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Strategy – These games have an emphasis on planning and skillful thinking in order to win the game. The game is usually slow paced so players can carefully plan their moves. There are subgenres such as “turn-based strategy”, which means players alternate taking turns to move their pieces. A popular strategy game is the Civilization franchise.

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Game Play Mechanics

Massive Multiplayer Online Games – As the name suggests, this is a type of game where many players play together online. There are subgenres like “massive multiplayer online role playing games”, also known as “MMORPGs”, which are the most popular. The best example is the game World of Warcraft.

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Platform – Also knowns as “platform jumper” games, where the player has to navigate a series of platforms to reach the end, often with enemies in their way. Well known platform jumper games are Super Mario and Donkey Kong.

Sandbox – This type of game takes place in a “free world” where players can do whatever they wish. A sandbox game can have goals or objectives but at its core, players are meant to roam free without any restraints. The best example is Minecraft.

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Shooter – This is the oldest genre in video games. As the name suggests, players have to destroy a target or enemies using a weapon. The game continues as long as the player survives. Players develop quick reflexes due to fast paced gameplay.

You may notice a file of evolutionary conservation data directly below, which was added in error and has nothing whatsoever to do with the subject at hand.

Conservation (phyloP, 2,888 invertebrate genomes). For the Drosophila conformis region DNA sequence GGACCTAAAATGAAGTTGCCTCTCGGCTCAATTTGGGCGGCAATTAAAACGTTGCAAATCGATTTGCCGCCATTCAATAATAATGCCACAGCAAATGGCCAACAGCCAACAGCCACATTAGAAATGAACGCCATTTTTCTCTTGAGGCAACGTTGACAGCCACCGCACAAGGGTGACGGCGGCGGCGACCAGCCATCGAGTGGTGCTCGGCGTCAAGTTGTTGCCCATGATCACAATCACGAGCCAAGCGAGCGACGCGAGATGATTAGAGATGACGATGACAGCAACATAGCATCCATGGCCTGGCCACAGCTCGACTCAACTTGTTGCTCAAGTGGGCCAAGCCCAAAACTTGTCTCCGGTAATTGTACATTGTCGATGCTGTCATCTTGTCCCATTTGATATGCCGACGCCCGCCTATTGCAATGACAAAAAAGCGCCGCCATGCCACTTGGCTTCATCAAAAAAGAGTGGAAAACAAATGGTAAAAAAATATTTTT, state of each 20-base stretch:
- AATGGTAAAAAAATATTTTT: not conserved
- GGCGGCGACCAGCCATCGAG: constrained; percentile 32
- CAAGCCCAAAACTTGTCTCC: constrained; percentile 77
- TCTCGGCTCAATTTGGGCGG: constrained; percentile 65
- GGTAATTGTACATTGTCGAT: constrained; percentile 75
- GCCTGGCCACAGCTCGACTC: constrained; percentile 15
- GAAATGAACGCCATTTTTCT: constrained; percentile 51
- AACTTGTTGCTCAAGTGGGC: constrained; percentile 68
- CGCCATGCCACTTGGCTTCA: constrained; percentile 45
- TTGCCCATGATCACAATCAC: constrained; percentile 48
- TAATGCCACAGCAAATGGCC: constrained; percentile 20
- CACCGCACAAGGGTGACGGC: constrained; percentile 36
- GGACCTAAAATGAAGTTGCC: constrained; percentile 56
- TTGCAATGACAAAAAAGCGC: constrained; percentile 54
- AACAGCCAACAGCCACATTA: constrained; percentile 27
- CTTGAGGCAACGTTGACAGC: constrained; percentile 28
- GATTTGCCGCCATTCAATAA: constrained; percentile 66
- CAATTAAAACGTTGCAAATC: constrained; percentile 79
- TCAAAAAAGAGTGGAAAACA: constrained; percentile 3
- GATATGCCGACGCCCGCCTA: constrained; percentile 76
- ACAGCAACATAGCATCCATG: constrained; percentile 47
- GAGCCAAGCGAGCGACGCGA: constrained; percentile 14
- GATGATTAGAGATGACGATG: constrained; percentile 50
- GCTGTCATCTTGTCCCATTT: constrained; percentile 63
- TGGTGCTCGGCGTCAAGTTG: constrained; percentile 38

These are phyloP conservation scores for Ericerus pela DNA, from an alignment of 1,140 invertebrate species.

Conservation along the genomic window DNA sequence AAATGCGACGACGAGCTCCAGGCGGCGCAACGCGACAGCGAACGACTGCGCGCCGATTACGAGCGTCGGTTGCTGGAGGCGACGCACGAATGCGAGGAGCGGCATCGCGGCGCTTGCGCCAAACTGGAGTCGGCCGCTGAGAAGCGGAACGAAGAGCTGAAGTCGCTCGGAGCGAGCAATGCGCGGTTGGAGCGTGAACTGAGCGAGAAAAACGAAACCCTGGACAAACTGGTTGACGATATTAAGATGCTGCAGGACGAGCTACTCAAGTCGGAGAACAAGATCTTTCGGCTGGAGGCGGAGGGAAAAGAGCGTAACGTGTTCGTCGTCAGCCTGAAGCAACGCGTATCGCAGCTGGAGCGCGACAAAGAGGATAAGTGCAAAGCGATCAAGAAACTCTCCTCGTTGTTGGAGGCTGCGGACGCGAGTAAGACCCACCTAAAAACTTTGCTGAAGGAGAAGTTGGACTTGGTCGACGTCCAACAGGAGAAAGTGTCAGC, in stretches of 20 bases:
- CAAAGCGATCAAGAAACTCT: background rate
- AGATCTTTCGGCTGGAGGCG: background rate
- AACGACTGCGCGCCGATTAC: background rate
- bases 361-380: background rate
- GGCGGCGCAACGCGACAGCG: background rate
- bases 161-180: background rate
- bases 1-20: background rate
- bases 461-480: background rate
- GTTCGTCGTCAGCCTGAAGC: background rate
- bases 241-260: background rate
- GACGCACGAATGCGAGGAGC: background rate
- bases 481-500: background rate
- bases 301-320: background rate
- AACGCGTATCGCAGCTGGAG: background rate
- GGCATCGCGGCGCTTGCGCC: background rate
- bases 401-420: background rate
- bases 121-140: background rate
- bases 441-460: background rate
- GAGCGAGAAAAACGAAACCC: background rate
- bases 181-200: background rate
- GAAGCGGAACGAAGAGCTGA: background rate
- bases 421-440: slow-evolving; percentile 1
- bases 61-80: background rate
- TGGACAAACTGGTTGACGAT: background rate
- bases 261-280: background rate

First Person Shooter – Also known as “FPS”. This is a sub genre of shooter games, where the game is experienced from the character’s perspective. This point of view is useful for players who want to focus their aim, and have a “real” gameplay experience. Well known FPS games are Call of Duty and Halo.


Third Person Shooter – Also known as “TPS” or “3PS”. This is a sub genre of shooter games, where the game is experienced outside of the character’s perspective, i.e. players can view both their character and their surrounding environment, as if the camera is behind the character. A well known 3PS games is Gears of War.

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By Alanna Graves

Video Games Weekly: Welcome!

videogamesweeklyHello, dear reader! My name is Alanna, and I am incredibly excited to start contributing to TLT about video games! For my first post (*gulp*), I would like to quickly introduce myself, and get to know you! Next week, I promise I will review a newer game. In the meantime, if you have any questions about video games, please do not hesitate to comment below or tweet @LannaLibrarian.

 

My love for video games dates back to the late 1990s. Almost every Christmas, my family would pack up our minivan and drive 14 hours from our home in suburban Chicago to my grandparents’ house in Pennsylvania. One particular Christmas, my family was having a holiday party, and there weren’t any other kids around except for me and my younger brother. To save us from dying of boredom, my uncle brought us upstairs. There, he had a PlayStation hooked up to their TV, with Crash Bandicoot inside.